Here are some deadlines you need to remember to complete your tax-related tasks on time.
Last date for issuing Form 16 for FY20: If you are a salaried employee, you’ll need Form 16 to file ITR as it contains the details of the salary received, the tax deducted at source (TDS) by the employer and deductions availed of through various tax-saving investments. That’s why you need to be on a lookout for Form 16.
The government had extended the deadline for employers to file TDS return to 31 July. Usually, the employer is required to issue Form 16 to its employees within 15 days of filing TDS return.
Do check with your employer in case you don’t get it by 15 August.
Deadline for reinvestment of capital gains: The deadline for making investments to save tax on capital gains has also been extended. “If you have any long-term capital gains (LTCG) by selling assets such as real estate, the gains can be exempted by investing the same in specified bonds or buying or constructing residential property within the specified time period. The tax department has extended the timeline to 30 September for such investments (to avail of exemption on LTCG) that were supposed to be made between 20 March and 29 September,” said Naveen Wadhwa, deputy general manager, Taxmann, a tax research firm.
Suppose you earned LTCG from the sale of land, you may invest the gains within six months from the sale, in bonds specified under Section 54EC of the Income-tax Act, 1961, to claim exemption from tax. If the six months’ time limit was, let’s say, expiring on 15 June (any date between 20 March till 29 September), then as per the extended dates, you can invest in the bonds till 30 September now.
Deadline for filing belated ITR for FY19: The deadline for filing belated ITR for FY19 has been extended for the third time till 30 September. It was initially revised till 30 June and later till 31 July. Belated ITR is the one that is filed after the due date, which is generally 31 July of the assessment year (AY). For FY19, the due date of filing ITR was 31 August and the assessment year was till March 2020.
If you miss the ITR due date, a flat penalty of ₹5,000 will be levied when you file belated returns till 31 December, and ₹10,000 if you file after 31 December till 31 March. For small taxpayers with income up to ₹5 lakh, penalty of ₹1,000 is applicable in case of filing belated ITR till 31 March.
Although the date of filing belated ITR has been extended, there is no relief from the late filing penalties and interest on unpaid tax dues.
If you file the belated return for FY19 by September, you will have to pay a late filing penalty of ₹10,000. In case you had any tax dues while filing belated ITR, you will have to pay interest on the outstanding amount at 1% for each month of delay starting 1 September of FY19. Also, if you are liable to pay advance tax, you will have to pay interest on the delay or default on advance tax payment under the respective sections of the Income-tax Act.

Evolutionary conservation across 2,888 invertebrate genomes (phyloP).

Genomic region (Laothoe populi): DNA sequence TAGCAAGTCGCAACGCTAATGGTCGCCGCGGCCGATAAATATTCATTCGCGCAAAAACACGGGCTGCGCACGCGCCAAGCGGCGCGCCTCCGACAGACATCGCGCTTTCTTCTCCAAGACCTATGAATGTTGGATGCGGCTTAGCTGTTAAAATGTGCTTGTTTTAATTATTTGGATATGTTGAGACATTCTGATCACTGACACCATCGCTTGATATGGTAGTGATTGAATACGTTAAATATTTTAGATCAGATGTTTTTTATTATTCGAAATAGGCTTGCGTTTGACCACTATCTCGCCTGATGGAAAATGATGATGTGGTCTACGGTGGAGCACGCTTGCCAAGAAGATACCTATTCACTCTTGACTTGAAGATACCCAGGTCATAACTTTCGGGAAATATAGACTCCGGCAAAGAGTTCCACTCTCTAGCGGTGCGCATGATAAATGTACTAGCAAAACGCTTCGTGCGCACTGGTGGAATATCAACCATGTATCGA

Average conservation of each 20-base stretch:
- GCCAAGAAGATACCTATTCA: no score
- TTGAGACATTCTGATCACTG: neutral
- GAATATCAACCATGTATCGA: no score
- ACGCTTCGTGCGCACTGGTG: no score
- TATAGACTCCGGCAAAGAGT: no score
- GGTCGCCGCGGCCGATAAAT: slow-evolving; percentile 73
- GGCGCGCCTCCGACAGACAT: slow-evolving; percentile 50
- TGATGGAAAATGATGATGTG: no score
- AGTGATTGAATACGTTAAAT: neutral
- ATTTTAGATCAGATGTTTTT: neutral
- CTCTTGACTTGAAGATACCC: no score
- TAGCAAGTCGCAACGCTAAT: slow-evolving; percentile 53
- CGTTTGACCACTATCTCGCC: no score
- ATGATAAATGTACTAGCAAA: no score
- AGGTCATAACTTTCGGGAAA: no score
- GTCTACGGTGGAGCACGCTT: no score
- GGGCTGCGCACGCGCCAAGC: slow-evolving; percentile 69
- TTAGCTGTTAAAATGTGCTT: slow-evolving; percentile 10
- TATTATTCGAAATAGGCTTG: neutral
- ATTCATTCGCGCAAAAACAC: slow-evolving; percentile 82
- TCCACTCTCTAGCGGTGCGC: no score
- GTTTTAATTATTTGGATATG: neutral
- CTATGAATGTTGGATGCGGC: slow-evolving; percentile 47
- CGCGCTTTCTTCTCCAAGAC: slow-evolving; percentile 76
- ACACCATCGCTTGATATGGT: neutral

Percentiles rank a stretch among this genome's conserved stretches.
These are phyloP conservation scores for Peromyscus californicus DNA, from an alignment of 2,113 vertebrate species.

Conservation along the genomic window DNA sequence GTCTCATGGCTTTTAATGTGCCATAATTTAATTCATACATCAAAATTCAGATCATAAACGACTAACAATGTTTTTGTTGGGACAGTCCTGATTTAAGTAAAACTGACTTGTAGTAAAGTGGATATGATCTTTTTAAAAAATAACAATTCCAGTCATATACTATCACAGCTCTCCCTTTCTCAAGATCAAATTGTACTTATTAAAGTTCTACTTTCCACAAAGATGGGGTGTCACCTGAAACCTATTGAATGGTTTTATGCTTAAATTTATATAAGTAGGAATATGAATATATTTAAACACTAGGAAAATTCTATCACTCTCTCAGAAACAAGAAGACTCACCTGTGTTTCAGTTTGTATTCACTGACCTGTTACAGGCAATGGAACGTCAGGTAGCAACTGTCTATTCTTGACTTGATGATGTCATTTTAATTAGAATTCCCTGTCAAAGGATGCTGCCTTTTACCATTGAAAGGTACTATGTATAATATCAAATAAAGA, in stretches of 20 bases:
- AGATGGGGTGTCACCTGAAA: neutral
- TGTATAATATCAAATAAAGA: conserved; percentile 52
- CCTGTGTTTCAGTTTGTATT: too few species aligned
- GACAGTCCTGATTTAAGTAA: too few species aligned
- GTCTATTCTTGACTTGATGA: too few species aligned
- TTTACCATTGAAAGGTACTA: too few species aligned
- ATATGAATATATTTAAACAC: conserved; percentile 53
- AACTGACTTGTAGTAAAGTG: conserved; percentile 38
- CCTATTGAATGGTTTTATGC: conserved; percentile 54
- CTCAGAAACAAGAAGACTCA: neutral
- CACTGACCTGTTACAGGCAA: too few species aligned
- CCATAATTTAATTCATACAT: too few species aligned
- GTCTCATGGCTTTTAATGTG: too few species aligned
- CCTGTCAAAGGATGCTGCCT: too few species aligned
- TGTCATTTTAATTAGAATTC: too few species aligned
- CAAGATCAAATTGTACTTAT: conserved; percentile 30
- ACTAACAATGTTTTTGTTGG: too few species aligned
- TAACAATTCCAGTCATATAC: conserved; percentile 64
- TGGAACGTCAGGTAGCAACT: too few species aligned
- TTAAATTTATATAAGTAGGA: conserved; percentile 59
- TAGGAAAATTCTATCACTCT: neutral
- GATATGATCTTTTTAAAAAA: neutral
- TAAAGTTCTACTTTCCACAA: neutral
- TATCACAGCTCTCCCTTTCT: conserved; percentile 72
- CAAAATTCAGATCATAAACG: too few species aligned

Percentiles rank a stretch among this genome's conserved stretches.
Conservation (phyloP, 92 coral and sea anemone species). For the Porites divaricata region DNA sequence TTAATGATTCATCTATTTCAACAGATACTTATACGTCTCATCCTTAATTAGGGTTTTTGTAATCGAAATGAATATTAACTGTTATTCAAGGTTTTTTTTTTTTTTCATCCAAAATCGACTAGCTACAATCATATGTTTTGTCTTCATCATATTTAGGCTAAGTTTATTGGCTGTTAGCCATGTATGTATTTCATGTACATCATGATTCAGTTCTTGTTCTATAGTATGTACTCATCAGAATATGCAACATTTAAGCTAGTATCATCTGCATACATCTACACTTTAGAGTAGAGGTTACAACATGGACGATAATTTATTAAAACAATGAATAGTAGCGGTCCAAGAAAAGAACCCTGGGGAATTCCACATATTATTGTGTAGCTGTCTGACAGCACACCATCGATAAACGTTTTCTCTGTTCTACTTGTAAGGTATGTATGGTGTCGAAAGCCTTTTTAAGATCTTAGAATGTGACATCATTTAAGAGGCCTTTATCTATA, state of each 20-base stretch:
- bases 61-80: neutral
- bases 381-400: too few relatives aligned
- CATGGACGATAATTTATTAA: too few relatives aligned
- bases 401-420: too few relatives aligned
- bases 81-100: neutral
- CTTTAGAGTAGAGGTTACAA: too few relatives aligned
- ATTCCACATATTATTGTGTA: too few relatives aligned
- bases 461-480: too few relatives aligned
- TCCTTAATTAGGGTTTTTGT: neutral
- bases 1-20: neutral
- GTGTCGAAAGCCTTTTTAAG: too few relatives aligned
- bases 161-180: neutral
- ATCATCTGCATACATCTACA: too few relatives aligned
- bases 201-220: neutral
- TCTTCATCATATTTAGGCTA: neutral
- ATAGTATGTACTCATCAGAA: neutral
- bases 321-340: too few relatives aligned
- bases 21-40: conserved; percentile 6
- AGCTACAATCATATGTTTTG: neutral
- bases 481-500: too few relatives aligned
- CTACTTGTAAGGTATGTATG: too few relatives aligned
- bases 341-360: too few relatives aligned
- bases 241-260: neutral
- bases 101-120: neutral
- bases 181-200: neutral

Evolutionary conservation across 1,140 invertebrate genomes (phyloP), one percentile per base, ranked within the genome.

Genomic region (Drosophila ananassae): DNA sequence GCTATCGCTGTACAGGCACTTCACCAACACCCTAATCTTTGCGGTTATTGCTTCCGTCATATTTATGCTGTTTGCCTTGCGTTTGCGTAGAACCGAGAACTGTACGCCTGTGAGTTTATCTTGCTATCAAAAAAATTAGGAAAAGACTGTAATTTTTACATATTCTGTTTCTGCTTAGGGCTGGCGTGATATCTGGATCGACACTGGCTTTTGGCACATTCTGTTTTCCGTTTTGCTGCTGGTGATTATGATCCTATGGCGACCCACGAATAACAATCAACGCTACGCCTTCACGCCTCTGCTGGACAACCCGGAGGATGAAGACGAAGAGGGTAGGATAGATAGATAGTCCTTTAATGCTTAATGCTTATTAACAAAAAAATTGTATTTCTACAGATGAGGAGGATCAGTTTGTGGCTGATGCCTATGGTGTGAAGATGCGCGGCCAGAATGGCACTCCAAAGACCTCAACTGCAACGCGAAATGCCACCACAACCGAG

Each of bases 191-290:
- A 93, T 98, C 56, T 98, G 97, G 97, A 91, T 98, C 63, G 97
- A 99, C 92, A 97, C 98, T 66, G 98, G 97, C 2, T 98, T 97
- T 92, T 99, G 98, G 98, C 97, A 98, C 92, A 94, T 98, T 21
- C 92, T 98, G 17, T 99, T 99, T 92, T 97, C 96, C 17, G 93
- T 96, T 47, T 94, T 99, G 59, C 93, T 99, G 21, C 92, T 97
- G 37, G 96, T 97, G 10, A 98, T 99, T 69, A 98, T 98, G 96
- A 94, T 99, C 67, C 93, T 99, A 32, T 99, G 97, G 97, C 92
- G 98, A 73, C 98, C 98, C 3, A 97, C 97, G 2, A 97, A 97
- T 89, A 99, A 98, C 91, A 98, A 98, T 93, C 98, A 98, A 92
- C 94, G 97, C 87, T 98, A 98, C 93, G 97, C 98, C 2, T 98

In case you don’t file belated ITR within the due dates, the tax department can send a notice and even start prosecution proceedings against you.
Deadline for filing ITR for FY20: The deadline for filing ITR for FY19-20 has been extended till November 2020.
Relaxation on late fee: As the deadline has been extended, you won’t have to pay the flat late fees for filing till November, but after that, the late fee will be applicable.
Relaxation on interest on unpaid tax: The tax department has also provided some relaxation on the interest to be levied on unpaid tax for FY20. “For all taxpayers, interest under Section 234A will not be applicable if the balance tax liability (after TDS) does not exceed ₹1 lakh. If the balance tax liability exceeds ₹1 lakh, then the taxpayer will be liable for interest under Section 234A at 1% per month or part of the month from 1 August 2020 till the date of payment of tax,” said Sonu Iyer, tax partner and people advisory services leader, EY India.
Further, relaxation has been provided to senior citizens on the interest to be paid on unpaid tax under Section 234A. For senior citizens (above 60 years of age), who don’t have income from business and profession, if they have paid any tax till 31 July 2020 for FY20 and the remaining tax liability after this payment is less than ₹1 lakh, then no interest will be levied on them under Section 234A for delayed filing of ITR by the extended due date of 30 November 2020.
“However, such resident senior citizens will be liable for interest under Section 234A if the balance tax liability beyond 31 July 2020 exceeds ₹1 lakh,” said Iyer.
Also, taxpayers who are liable to pay advance tax (taxpayers with tax liability above ₹10,000 after accounting for TDS) will be liable to pay interest under Sections 234B and 234C, for delay or default on payment of advance tax. Interest under Section 234B is applicable if the taxpayer does not deposit advance tax or if the advance tax deposited is less than 90% of the total tax liability. Interest under Section 234C is payable if the taxpayer has not deposited advance tax as per the prescribed quarterly instalments.
Deadline for Vivad Se Vishwas scheme: In Budget 2020, the government announced the Vivad Se Vishwas scheme to resolve direct tax disputes. Under this, all those who have tax appeals or petitions pending on or before 31 January 2020 could get a complete waiver of interest or penalty, if they paid the disputed amount on or before the extended deadline of 31 December.
31 March 2021
For linking PAN and Aadhaar: The deadline for linking your Permanent Account Number (PAN) with Aadhaar has been extended till 31 March 2021. Remember that if you don’t link your PAN before the due date, it will be considered inoperative. If you are using an inoperative PAN, the tax department may impose a penalty of ₹10,000 on you, depending on the purpose you are using it for.
Keep these dates in mind to complete tax-related tasks on time.